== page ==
In the 1990s, you shot a lot of portraits for the press, and then started doing much more landscapes, including urban areas. What decided you to take this new direction?
I was doing a lot of press commissions, almost every day, mainly portraits, and I needed a change of air. Les Inrocks magazine was doing a special issue about New York. They sent four photographers, among which Depardon and me, to shoot portraits of New York City’s cultural scene. I was staying in a very fine hotel overlooking Central Park. I was instantly seized by a dizzying sensation: I felt tiny in the great city. I immediately felt compelled to express that feeling in photography, the difference of scale between men and the city.
How has photography allowed you to reflect this?
I have always worked with a large-format view camera. It consists of two “standards”: one to the rear with the viewfinder, one to the front with the shutter and lens, and between them, the bellows. If you tilt one of the standards, you can reduce the depth of field and modify the image’s sharpness. I used this technique in portrait photography to focus on the eyes only, while the rest of the subject and its environment faded away in a blur. This tilting effect immediately seemed perfect to me to express the deep change in scale prevalent in today’s megacities. Applied to an urban environment, tilting creates a miniature effect.A bit like the impression you are looking through a magnifying glass at a world full of aimless little beings?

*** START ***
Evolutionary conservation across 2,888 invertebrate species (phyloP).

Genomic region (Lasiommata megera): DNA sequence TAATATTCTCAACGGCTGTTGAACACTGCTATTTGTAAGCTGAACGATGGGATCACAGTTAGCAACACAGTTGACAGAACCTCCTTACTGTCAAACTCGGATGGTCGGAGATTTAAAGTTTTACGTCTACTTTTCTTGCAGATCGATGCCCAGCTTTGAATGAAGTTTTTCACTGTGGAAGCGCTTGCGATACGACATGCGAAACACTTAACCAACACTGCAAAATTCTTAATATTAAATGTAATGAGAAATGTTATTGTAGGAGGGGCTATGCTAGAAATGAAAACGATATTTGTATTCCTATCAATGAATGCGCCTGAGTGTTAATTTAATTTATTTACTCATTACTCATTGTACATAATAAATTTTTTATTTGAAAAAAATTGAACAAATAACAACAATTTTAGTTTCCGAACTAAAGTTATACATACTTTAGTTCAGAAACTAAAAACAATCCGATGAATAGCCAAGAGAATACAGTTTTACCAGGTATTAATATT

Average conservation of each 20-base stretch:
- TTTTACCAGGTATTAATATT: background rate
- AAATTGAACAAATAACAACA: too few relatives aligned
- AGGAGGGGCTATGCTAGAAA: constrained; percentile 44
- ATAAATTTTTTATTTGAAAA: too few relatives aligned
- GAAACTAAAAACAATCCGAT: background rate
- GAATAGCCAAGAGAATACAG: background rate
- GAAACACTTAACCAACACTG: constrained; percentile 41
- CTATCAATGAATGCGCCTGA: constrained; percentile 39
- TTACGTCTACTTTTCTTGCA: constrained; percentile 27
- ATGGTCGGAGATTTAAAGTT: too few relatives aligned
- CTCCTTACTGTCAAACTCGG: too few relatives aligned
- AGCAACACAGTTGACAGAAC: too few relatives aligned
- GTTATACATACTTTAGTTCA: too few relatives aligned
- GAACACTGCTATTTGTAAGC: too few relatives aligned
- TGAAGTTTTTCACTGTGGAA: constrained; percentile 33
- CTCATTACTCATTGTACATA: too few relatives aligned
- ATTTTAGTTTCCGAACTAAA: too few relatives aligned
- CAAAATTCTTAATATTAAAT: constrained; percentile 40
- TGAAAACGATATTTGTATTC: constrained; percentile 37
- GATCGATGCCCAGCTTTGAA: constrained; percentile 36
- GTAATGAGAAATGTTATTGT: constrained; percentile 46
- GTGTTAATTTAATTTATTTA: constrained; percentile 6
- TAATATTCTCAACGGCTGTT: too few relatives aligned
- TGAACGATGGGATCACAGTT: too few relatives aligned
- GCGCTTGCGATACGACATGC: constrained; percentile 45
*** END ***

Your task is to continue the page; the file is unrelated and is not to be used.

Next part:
It’s the same feeling that Sofia Coppola so aptly addressed in her film Lost in Translation
: whether in New York, Tokyo or Sydney, things are always pretty much the same; you are a tiny person lost in a big city. I actually visited the hotel where the film was shot, stayed there for two weeks, and that’s exactly it. This was at a time when I myself was traveling non-stop, and I felt the same detachment, a sense of being in a beautiful place but not being sensitive to it. It could have been anywhere, at any time.
As if time were expanding, just as the city expands and becomes anonymous?
In my photography, I always try to give a face to the image of generic cities. Big cities are all increasingly looking the same, and the emotions we feel in each of them are also becoming more uniform.
Have you now given up the tilting effect?
I still use it, but differently. At first, I would exaggerate it, to express the loss of scale in a more straightforward manner; now, I try to explore the idea in more subtle ways. I still use tilting: it’s less noticeable, but the weirdness remains.
This photograph of Tampa for instance has a slight tilt: the strangeness is still perceptible.In this, are you again exploring the difference of scale between two extremes, the vastness of the ocean and the tiny elements in the distance?
This photograph of Tampa is at the crossroads of my work on urban areas and of a new series I am dedicating to the oceans, specifically to capes - places where you are on the edge of the world, of civilization, where something new begins; equally immense, but without the artefacts and noise. In a sense, it’s a counterpart for the work I have done so far. This image stands at the junction of these two zones: in the background, on the horizon, it still has a thin strip of land, with a few small buildings, which are actually huge skyscrapers. They stand out clearly, while the rest of the image is the moving ocean, slightly blurred because it’s a little choppy. It’s interesting to work on an element in constant motion: with relatively long exposure times, you can play with the material.
Does the Mulholland Drive photo also use motion blur?
Yes. I wanted to use my view camera without a tripod, hand-held, like Weegee worked in the streets of New York in the 30s and 40s. When I took this picture, I had just seen David Lynch’s film Mulholland Drive
. I wanted to experience the road by night, as it winds across the heights of Beverly Hills, and recreate the aura of mystery this place emanates, especially for those who have seen the film.
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